The Sound and the Fury

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Jason Compson III, the father of the family, a cynical, philosophical man who spends all day drinking whiskey and reading Greek and Roman literature instead of caring for his children or working. Mr. Compson instills the importance of the family honor into Quentin, but in practice he seems to ignore it, saying that Caddy’s virginity is a meaningless concept.

Mr. Compson Quotes in The Sound and the Fury

The The Sound and the Fury quotes below are all either spoken by Mr. Compson or refer to Mr. Compson. For each quote, you can also see the other characters and themes related to it (each theme is indicated by its own dot and icon, like this one:
Time, Memory, and the Past Theme Icon
). Note: all page and citation info for the quotes below refers to the Vintage edition of The Sound and the Fury published in 1990.
April Seventh, 1928 Quotes

“It’s no joke.” Mother said. “My people are every bit as well born as yours. Just because Maury’s health is bad.”
“Of course.” Father said. “Bad health is the primary reason for all life. Created by disease, within putrefaction, into decay. Versh.”
“Sir.” Versh said behind my chair.
“Take the decanter and fill it.”

Related Characters: Benjamin (Benjy) Compson (speaker), Mr. Compson (speaker), Mrs. Compson (speaker), Versh Gibson (speaker), Maury Bascomb
Page Number: 44
Explanation and Analysis:

This passage provides a glimpse into how each of the Compson parents tends to function throughout the novel. Mrs. Compson is extremely anxious, and when she enters the novel she is almost always brooding over her family's troubles. Mr. Compson, on the other hand, is aloof. He makes huge philosophical pronouncements-- like "Bad health is the primary reason for all life"-- and drinks heavily. He demonstrates a certain level of caring for his children, but does little to engage with them in a deeper way.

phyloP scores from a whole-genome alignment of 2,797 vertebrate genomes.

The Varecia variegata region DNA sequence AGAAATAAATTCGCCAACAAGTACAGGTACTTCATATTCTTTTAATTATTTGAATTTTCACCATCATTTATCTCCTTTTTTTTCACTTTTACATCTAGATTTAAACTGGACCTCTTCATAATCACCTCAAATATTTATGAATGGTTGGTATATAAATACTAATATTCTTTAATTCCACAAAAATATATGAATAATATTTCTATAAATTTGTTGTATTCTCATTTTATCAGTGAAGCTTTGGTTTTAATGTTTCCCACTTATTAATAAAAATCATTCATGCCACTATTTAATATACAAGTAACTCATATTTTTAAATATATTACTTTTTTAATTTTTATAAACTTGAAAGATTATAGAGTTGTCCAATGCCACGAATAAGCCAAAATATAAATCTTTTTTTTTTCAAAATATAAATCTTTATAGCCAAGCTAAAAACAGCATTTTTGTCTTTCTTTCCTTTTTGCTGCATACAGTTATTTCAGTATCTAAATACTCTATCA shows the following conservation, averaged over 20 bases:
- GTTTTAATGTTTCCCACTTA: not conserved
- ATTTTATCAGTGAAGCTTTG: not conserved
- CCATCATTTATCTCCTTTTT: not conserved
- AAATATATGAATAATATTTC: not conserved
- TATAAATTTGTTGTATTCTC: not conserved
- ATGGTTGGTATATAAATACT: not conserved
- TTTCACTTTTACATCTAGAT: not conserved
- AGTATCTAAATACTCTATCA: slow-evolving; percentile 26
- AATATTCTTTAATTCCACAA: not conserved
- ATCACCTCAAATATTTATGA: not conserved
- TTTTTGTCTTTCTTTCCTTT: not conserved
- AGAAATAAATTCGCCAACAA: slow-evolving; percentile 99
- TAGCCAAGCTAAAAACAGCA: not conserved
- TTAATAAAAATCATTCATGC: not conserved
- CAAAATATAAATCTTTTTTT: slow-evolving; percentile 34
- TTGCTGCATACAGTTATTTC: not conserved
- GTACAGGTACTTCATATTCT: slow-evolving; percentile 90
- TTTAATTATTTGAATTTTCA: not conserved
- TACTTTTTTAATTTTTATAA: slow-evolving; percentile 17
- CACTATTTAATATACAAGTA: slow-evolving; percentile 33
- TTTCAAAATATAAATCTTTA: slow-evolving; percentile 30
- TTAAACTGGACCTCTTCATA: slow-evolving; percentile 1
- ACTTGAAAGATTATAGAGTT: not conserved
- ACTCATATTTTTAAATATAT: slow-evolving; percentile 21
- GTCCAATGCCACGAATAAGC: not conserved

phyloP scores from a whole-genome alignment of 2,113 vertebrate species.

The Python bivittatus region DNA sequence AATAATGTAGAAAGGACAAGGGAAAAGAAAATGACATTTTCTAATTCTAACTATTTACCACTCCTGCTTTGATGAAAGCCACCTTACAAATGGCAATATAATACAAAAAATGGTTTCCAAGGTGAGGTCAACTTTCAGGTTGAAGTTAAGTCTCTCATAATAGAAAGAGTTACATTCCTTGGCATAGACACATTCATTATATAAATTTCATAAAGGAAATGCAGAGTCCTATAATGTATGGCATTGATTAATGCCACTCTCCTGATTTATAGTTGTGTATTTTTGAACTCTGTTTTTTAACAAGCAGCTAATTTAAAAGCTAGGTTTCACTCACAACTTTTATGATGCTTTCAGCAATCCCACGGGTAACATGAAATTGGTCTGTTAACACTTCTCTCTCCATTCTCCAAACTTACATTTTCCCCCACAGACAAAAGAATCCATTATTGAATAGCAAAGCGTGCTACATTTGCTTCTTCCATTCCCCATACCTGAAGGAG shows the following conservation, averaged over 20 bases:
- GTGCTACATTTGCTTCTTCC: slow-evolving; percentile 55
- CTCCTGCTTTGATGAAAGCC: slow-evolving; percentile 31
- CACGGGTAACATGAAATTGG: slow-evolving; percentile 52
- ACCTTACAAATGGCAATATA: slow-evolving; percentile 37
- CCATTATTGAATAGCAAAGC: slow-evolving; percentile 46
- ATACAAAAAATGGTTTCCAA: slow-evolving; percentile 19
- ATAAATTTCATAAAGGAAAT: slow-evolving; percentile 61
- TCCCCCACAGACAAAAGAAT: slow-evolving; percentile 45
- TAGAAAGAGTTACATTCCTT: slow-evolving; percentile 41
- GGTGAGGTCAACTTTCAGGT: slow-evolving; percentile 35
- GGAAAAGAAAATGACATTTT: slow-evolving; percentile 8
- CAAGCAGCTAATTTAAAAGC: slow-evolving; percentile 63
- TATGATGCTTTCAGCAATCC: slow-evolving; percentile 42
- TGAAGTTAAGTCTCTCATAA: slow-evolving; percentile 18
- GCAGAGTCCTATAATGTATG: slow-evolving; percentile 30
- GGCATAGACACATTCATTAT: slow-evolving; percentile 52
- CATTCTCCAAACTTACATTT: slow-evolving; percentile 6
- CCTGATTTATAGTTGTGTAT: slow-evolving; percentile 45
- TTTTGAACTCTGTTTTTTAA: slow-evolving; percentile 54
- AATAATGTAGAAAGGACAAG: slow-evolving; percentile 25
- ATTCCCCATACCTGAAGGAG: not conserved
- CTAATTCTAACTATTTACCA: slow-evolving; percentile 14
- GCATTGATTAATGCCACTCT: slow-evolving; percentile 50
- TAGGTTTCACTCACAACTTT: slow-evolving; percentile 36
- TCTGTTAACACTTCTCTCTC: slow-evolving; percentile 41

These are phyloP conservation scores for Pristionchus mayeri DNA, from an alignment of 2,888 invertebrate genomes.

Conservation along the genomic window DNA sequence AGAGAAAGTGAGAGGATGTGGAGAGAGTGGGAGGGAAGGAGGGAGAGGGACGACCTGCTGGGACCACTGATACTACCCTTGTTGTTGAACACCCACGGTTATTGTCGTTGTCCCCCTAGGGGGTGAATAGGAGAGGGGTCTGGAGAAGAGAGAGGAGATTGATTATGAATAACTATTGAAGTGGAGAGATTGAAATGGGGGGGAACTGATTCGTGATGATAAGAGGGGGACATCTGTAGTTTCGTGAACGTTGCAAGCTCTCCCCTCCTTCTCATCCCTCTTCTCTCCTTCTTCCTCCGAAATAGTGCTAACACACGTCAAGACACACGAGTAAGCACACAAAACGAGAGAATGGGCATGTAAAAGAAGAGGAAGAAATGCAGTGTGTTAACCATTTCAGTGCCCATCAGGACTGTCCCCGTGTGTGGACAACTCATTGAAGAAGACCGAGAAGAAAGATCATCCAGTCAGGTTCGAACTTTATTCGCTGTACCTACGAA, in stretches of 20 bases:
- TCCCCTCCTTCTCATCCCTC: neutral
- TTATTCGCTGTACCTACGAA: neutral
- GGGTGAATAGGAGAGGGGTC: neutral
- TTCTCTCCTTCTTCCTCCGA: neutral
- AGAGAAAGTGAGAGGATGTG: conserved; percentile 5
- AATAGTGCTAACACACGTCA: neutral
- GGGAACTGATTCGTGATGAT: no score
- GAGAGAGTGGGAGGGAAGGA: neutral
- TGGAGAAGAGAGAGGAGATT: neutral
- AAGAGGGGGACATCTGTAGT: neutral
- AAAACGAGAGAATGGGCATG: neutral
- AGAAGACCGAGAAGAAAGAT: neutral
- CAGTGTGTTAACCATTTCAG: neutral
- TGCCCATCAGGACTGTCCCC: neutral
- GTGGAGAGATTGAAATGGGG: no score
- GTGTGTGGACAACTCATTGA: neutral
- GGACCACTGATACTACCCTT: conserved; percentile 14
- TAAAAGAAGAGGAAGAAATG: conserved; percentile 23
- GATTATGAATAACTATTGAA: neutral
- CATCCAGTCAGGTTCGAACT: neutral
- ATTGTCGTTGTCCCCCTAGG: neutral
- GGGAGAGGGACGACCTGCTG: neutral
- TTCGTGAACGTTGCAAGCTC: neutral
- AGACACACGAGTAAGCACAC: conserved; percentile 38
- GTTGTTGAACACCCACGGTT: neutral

In this scene, Mrs. Compson scolds her husband through tears for a joke he has just made about her brother, Maury. She often worries that the Compson bloodline is cursed, wondering if she should have stayed in her "well born" family and avoided all the tragedy that seems to follow the Compsons around. 

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Caddy came to the door and stood there, looking at Father and Mother. Her eyes flew at me, and away. I began to cry. It went loud and I got up. Caddy came in and stood with her back to the wall, looking at me. I went toward her, crying, and she shrank against the wall and I saw her eyes and I cried louder and pulled at her dress. She put her hands out but I pulled at her dress. Her eyes ran.

Related Characters: Benjamin (Benjy) Compson (speaker), Candace (Caddy) Compson, Mr. Compson, Mrs. Compson
Page Number: 68-69
Explanation and Analysis:

Even though Benjy is in some ways less aware of the things happening around him, he seems to intuit the emotional states of other characters, especially Caddy, very well. She returns home after presumably having sex for the first time, and the sense of shame emanating from Caddy is tangible. Once again Benjy and Caddy run away together, but this time they stay inside the house. When they are kids, the Compsons are almost always outside; but now, slightly older, they stay more often within the walls of their home.

It’s not exactly clear in this passage whether Caddy is comforting Benjy or vice versa. Benjy’s crying grows louder when he sees Caddy’s eyes, meaning he understands her shame and sadness on an emotional level, if not cognitively. Benjy understands everything, even his own crying, as something happening outside of himself. Here, for example, he understands his crying in this way: “It went loud and I got up.” Benjy knows he is crying, but does not seem to connect his crying to whatever noise is growing louder around him.